Part 1: Surrender
READ: John 15: 1-5
What comes to your mind when you read that word? Victory? Success? Not likely.
Surrender is not a very popular word in our independent and competitive culture. It implies giving up, being defeated, or losing. Rick Warren tells us that many don’t like the word surrender because “it implies losing, and no one wants to be a loser.” A criminal who is cornered “surrenders” to the authorities. A nation defeated in war must often “surrender” unconditionally—they have no say in the terms of defeat. Many of us are taught to never give up, never give in, and never yield. We are a culture that nods in agreement with Vince Lombardi’s famous quote “Winning isn’t everything. It’s the only thing.” And if winning is everything, then surrender simply isn’t an option.
So how might we, as Christians, approach surrender to God? If we surrender, does this mean that God wins and we lose? Do we have no say in our walk with God? Or are we looking at surrender in the wrong way?
Surrendering to God is less about you and I “losing” and God “winning”, and more about understanding the reality of who we really are. The first step towards being a Christian is to admit that we are not all right on our own. We must reach a point of realization that, as much as we would like to, we cannot save ourselves. In order to become a Christian, we must confess that we are sinners. We admit that we need God’s help. We surrender. This isn’t losing—it is simply accepting reality. We cannot be Christians until we accept that we are sinners. We must surrender to the idea that we can save ourselves. Surrender is the first step in our walk with Christ.
Jesus spoke about reality in these verses from John 15. In one of his “I am” statements from John’s gospel, Jesus talks about the reality of our connection with Him. He is the vine. We are the braches. Jesus is talking specifically about the vitis plant, what we know as a grape plant or grape vine. If you’re not specifically familiar with this image, think about one a bit more familiar to Floridians: Jesus tells us He is the trunk of an orange tree, and we are the branches. The point is the same: the braches grow out from a central connection point—the trunk or the vine. The anchor point is absolutely vital to the survival of the individual branches. If a branch falls off of the orange tree, it dies. A branch is incapable of bearing grapes, oranges, or any fruit if it is severed from the plant. Jesus tells us plainly, “apart from me you can do nothing”.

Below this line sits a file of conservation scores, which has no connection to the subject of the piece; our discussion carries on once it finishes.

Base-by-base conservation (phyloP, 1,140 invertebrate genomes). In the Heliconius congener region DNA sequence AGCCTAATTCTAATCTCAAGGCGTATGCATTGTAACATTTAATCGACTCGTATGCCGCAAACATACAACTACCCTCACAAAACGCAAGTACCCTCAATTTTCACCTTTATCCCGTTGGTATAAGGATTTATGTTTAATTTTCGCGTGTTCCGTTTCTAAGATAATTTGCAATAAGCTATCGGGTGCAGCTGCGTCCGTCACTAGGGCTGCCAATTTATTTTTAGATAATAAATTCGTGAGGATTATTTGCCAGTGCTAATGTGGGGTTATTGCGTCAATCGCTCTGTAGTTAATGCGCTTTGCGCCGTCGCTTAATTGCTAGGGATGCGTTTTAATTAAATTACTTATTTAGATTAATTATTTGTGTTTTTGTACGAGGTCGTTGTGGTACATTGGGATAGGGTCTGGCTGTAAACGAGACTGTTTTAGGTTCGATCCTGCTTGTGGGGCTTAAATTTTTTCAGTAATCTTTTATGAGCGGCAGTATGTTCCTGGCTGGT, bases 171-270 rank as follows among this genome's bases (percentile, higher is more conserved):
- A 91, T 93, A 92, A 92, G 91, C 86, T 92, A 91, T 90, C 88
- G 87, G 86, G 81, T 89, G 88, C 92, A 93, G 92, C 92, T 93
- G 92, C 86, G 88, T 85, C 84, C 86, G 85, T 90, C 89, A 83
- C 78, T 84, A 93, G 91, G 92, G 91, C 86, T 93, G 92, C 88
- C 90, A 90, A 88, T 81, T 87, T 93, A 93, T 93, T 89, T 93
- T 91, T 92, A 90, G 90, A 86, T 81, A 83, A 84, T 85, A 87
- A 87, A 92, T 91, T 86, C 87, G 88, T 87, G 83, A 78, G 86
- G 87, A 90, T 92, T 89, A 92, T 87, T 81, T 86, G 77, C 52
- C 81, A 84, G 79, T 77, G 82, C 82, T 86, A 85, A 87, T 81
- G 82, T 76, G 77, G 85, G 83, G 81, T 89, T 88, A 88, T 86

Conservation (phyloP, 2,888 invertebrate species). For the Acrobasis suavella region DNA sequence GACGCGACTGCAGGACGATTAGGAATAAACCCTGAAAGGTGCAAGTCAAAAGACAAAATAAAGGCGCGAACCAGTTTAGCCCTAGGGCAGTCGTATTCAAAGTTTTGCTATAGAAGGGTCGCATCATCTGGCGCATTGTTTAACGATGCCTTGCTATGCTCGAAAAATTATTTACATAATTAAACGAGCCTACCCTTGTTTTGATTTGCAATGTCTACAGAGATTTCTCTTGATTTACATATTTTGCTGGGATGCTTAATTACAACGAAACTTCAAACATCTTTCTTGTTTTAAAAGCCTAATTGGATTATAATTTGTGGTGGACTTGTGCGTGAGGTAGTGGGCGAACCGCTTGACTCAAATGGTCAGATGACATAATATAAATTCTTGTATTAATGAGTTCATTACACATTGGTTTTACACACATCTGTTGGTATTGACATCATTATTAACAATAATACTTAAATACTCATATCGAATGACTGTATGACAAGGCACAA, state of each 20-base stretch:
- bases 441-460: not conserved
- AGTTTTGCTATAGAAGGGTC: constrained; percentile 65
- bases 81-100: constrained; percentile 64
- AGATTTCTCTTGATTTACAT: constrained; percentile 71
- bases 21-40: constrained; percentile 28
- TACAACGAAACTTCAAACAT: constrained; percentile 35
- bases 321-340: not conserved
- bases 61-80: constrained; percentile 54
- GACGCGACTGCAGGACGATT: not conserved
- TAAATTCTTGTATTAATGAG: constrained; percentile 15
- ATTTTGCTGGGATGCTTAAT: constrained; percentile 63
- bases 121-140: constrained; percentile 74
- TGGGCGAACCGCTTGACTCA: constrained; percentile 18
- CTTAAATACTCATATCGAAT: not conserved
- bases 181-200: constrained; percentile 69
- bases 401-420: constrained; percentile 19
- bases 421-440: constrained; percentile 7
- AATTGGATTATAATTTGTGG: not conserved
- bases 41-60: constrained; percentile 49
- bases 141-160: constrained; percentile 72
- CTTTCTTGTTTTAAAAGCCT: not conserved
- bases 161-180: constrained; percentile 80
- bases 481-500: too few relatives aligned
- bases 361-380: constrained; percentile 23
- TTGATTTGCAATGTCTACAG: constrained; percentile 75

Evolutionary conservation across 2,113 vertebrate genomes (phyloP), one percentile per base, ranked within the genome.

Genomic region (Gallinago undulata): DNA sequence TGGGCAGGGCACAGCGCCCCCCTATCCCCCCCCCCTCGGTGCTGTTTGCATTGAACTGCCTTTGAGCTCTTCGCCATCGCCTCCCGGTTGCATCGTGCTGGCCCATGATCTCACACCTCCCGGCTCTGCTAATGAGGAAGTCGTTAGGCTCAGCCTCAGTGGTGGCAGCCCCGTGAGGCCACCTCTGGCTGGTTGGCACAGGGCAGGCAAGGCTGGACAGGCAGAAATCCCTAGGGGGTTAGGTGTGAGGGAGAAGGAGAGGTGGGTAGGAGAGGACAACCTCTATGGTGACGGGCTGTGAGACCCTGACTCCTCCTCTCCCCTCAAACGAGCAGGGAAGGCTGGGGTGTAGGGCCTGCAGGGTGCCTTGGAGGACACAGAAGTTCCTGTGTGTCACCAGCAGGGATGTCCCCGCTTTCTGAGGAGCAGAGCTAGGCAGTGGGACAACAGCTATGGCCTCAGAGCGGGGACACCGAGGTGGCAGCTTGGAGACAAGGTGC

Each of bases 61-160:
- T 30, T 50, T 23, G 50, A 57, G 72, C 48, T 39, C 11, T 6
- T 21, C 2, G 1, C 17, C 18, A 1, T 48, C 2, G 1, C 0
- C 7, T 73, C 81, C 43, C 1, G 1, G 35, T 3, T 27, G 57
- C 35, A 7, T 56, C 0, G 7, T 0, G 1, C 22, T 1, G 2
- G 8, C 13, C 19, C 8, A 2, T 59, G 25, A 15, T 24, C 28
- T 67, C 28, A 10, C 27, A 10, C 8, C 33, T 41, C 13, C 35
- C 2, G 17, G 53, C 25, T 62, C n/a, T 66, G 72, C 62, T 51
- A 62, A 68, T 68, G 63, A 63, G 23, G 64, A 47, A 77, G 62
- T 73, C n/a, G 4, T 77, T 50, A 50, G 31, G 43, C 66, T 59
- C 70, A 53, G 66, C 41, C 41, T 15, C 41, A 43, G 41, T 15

But many of us live in denial of this reality. We live like branches that do not accept we are connected to God’s sustenance. We talk about the material possessions we enjoy as though we have earned them. The truth is we did not earn these things so much as God gave them. We are quick to forget the daily ways that God has provided for us and allowed us to prosper. God has greatly blessed this congregation, and we must be careful in our understanding of what these blessings are for. The purpose of the blessings, Jesus tells us, is to bear fruit for the Kingdom of God.
As we surrendered to the reality of our sin in order to become a Christian, we must also surrender to the reality that Jesus speaks of in John. It is Jesus who sustains us, as the vine sustains the branches; only in surrendering can God use us to make a difference. We must accept that nothing we possess really belongs to us. God has given us all we posses, and is pleased when His children come to Him, lay our treasures at His feet and say, “This belongs to you. I surrender it. Do with it whatever you choose.”
Surrender is not easy. It is unnatural to us, and requires a great deal of trust in God. But, as Jesus told us, it is the only way. We must surrender. We must give up. If we willingly submit ourselves, we can help bring about the very Kingdom of God. For in God’s kingdom, the last are first, the humble are lifted up, and the King has a crown of thorns. By God’s marvelous grace, in surrender there is victory.
QUESTIONS FOR DISCUSSION:
1) Recall a time when you were forced to surrender—in a sport, in an argument, etc. How did it feel? Do you think this surrender experience has affected your understanding of surrender to God?
2) Why is it so tempting to see our material possessions as “ours” rather than God’s? 3) What does surrender to God look like to you?
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